One of the most hated parts of the movie was the soundtrack, and I couldn’t agree more. Even as Disney’s flop era has begun to produce worse movies each time, Disney musicals have always succeeded up to Wish. From the beginning of the studio’s history with Snow White to The Little Mermaid and Beauty and the Beast to more recent productions like Frozen and Encanto, Disney has always created iconic hits. With such a rich history in this industry, Wish’s soundtrack was disappointing for the most part. Although, the opening song “Welcome to Rosas” was actually really fun. I liked the fast pace of it and most of the animation that accompanied it, some of the dancing sequences looked dull momentarily. The song introduces the main plot and characters well, introducing the eventual villain, King Magnifico, in a way that foreshadows his turn to evil. There were some eccentric lyrics I found odd or way too simple, but every five-year-old in the theater was laughing and Ariana DeBose’s voice, the voice for Asha, was exquisite in its power, so otherwise, the song was quite enjoyable. “At All Costs” pushed me to want to change my mind about the soundtrack. The song was able to be relayed to other situations, creating this universal message of the obligation and yearning to protect something you hold so dear. The vocals were absolutely breathtaking and the animation was so simple and so inspiring all at once.

“This Wish” is where the movie begins to falter in terms of music. DeBose’s voice makes me want to like this song, but the lyrics are completely irrelevant. The song suggests that Asha has already grown, which seems impossible so early in the film. The song’s point is so unclear and seems to be developed mostly for advertisements and not for the movie. There are no redeeming qualities for “I’m a Star.” The song develops a theme centered around connection and somehow also detachment and individuality while the overall theme of the movie seems to have to do with hope. It’s such a random and repetitive song that doesn’t feel unique; The Princess and the Frog’s “Dig a Little Deeper” shares a very similar scene with the song. “This Is The Thanks I Get” is easily the most hated song. Before the movie even premiered, people were confused by the repetitive nature of the song. I have very mixed feelings about it. The second half of the song piqued my interest as the lyrics, song, and animation began to fit in with the dangerous mood. The lyrics had begun to grow on me at this point and I really enjoyed the finale. Even so, the song lacks so much that it could have been great. The motif of King Magnifico’s benevolence and beauty becomes increasingly prevalent throughout the story and very much in the song. While this attribute is supposed to develop his villainous traits, his vanity comes off as annoying, especially with the random, unnecessary mentions in the song and throughout the story. And to add that sour little cherry on top, “Knowing What I Know Now” exists. As I mentioned, the movie lacks good character development, most likely because of its fast pace and obvious goal to squeeze in as much plot as possible. Throughout the entire song, you see these people growing and changing in the face of adversity, but can’t care for them; you don’t know them.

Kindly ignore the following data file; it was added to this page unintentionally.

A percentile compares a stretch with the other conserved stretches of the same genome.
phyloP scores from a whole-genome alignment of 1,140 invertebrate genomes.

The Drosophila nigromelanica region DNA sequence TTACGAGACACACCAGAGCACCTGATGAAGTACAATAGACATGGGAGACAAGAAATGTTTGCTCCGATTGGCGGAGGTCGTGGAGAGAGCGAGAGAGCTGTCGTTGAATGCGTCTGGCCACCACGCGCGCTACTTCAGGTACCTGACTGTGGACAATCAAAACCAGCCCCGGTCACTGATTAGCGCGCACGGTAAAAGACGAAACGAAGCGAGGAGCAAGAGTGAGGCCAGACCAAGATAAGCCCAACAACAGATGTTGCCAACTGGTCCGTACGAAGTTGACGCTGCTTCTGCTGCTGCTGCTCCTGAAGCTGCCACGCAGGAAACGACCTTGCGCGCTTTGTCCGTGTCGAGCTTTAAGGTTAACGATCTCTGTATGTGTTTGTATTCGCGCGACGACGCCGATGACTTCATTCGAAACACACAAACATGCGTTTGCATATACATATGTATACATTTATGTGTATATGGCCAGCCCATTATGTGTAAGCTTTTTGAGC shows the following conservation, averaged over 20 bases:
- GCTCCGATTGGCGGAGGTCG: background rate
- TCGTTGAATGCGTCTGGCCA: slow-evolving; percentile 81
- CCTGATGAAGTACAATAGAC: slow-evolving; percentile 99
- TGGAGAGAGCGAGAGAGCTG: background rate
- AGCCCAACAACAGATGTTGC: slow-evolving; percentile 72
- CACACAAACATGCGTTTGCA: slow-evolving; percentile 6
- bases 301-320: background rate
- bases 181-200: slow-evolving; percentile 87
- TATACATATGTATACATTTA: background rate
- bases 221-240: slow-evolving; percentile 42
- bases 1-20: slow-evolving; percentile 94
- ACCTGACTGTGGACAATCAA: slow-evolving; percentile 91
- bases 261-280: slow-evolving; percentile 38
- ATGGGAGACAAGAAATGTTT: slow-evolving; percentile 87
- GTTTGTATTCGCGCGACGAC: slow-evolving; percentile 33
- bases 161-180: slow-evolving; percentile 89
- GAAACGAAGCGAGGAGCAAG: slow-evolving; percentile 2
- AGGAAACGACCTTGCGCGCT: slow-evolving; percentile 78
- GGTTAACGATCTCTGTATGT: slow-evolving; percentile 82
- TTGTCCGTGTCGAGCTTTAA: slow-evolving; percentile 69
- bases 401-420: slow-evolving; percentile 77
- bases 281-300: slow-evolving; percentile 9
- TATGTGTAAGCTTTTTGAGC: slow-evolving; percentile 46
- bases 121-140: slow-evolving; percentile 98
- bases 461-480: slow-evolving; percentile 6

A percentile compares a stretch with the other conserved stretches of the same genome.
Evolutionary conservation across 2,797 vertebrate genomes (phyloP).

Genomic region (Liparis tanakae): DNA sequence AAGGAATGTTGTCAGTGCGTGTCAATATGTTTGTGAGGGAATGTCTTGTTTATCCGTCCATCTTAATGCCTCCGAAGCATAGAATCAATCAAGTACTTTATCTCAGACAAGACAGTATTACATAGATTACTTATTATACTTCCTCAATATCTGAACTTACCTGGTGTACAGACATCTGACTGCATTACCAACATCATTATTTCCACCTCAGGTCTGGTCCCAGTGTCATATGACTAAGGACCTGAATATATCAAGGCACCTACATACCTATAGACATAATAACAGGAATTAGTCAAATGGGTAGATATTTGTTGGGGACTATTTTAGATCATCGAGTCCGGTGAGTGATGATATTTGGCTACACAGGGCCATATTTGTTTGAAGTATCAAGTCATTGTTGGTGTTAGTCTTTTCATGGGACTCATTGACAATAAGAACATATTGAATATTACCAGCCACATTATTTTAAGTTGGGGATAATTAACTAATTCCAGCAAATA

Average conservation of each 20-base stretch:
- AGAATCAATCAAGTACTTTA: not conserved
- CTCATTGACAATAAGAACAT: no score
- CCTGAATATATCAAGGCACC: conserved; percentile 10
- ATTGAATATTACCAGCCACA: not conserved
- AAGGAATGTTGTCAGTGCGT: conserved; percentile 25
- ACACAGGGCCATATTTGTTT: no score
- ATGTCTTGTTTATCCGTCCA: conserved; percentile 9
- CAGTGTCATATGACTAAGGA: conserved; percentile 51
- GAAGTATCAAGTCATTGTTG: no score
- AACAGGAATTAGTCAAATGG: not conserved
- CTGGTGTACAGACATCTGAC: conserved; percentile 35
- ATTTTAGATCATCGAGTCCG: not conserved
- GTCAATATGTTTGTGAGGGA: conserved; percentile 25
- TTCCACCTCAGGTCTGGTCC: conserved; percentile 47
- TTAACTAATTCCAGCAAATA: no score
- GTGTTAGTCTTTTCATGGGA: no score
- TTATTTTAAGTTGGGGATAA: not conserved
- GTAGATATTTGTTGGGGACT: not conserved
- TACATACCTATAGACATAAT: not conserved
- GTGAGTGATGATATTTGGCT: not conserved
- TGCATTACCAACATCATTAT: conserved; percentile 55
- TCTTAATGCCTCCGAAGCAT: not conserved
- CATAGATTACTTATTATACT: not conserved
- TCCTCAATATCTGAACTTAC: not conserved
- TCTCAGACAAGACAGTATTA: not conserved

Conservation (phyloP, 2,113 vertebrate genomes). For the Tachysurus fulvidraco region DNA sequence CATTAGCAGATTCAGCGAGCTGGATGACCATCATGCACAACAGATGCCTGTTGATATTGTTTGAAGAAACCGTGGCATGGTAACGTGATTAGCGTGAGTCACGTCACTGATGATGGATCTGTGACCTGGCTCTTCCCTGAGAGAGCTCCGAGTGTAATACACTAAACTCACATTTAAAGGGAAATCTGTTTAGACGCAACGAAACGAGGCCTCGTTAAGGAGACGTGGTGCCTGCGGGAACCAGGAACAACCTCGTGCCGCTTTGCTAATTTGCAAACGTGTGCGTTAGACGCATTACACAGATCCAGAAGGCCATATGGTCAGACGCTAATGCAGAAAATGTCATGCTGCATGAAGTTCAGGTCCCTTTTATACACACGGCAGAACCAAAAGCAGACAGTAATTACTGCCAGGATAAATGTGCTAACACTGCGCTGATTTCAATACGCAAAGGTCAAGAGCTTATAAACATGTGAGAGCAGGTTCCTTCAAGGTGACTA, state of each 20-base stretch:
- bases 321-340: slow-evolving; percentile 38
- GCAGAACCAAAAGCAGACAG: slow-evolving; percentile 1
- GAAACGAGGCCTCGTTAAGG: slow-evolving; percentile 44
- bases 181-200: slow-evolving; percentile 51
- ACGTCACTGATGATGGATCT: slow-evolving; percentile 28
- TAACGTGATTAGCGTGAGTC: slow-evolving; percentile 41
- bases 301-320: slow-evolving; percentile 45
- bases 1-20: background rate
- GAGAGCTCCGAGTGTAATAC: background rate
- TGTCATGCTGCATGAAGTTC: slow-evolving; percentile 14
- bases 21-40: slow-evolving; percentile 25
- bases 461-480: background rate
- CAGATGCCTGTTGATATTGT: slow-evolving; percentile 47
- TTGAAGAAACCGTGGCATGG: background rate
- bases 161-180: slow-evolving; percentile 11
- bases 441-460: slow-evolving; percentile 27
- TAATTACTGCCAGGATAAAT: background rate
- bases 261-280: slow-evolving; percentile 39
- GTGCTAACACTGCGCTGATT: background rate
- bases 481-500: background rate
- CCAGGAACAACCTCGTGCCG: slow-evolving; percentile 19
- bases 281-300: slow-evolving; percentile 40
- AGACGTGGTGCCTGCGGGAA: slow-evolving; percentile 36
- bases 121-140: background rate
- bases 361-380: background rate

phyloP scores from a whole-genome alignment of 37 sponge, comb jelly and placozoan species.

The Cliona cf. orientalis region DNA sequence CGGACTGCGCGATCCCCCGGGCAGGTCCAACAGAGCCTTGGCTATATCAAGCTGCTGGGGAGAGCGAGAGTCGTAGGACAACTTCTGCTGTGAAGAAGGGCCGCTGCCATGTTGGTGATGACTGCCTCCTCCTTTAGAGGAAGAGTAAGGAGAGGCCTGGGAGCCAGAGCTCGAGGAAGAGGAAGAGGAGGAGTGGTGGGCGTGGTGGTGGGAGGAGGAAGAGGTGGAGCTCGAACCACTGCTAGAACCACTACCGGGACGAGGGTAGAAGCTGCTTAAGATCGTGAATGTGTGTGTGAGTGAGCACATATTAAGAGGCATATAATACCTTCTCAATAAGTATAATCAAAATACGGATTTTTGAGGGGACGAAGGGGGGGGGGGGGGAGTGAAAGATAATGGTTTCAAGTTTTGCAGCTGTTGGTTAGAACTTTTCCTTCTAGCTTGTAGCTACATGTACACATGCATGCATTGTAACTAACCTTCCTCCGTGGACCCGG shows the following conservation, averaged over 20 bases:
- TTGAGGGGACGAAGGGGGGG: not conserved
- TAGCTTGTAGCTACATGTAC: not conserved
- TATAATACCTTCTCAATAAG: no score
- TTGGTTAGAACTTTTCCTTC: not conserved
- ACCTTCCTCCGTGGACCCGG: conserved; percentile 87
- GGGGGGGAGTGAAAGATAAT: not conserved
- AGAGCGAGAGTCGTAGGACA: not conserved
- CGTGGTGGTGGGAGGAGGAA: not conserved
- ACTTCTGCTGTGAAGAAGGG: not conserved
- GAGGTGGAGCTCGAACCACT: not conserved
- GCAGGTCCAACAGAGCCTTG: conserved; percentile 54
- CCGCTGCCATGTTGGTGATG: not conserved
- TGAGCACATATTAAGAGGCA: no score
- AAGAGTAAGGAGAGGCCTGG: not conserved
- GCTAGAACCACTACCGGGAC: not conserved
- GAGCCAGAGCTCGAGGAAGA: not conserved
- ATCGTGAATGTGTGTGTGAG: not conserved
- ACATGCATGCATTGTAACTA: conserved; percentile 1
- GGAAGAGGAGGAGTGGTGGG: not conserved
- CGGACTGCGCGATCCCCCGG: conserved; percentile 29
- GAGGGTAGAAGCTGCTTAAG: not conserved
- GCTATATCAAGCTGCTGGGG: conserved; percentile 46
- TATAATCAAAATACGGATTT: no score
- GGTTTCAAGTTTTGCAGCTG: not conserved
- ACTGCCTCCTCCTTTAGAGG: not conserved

If I were to sum up the entire movie in the simplest way I could, I’d call it “good enough.” Being a multibillion-dollar company that’s existed in the filmmaking industry for a century, Disney should be creating memorable and awe-inspiring movies. The movie was entirely out-of-touch and failed to make strides and take chances. For a movie considered “a century in the making,” I expected more. Wish is worth a watch, but wait for it to come out on Disney+.

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About the Contributor
Gwynneth Salazar
Gwynneth Salazar is a Freshman at San Marcos High School. She joined journalism to write and has since realized that she can’t necessarily write fictitious narratives on a newspaper staff.